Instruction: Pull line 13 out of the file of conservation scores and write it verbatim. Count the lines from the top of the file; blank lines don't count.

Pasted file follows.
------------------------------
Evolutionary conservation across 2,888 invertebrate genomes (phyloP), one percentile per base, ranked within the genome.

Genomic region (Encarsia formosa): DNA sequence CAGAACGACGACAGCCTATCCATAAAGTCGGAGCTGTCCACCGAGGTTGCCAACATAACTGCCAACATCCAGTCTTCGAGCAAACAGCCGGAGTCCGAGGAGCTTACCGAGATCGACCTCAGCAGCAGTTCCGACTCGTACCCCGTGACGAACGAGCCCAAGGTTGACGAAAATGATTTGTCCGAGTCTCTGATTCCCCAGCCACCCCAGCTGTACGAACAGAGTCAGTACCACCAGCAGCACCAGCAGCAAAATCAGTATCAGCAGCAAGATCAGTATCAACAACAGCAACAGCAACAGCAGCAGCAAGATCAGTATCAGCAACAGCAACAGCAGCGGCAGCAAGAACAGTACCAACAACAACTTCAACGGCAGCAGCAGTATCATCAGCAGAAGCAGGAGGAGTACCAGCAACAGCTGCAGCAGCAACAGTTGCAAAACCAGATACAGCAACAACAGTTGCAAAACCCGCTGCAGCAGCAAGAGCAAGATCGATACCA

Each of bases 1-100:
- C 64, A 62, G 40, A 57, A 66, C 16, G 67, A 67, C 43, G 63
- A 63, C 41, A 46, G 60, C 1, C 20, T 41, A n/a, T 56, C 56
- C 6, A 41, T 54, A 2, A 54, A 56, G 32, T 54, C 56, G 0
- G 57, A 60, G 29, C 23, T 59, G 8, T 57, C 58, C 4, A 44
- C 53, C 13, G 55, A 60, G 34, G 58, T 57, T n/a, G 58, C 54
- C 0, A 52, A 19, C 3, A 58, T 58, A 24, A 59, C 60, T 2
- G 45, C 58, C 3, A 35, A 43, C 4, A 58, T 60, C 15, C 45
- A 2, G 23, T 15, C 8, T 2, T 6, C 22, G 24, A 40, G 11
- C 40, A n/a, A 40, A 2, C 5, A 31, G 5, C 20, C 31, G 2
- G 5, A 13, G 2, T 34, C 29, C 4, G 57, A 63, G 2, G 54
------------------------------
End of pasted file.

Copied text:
- G 5, A 13, G 2, T 34, C 29, C 4, G 57, A 63, G 2, G 54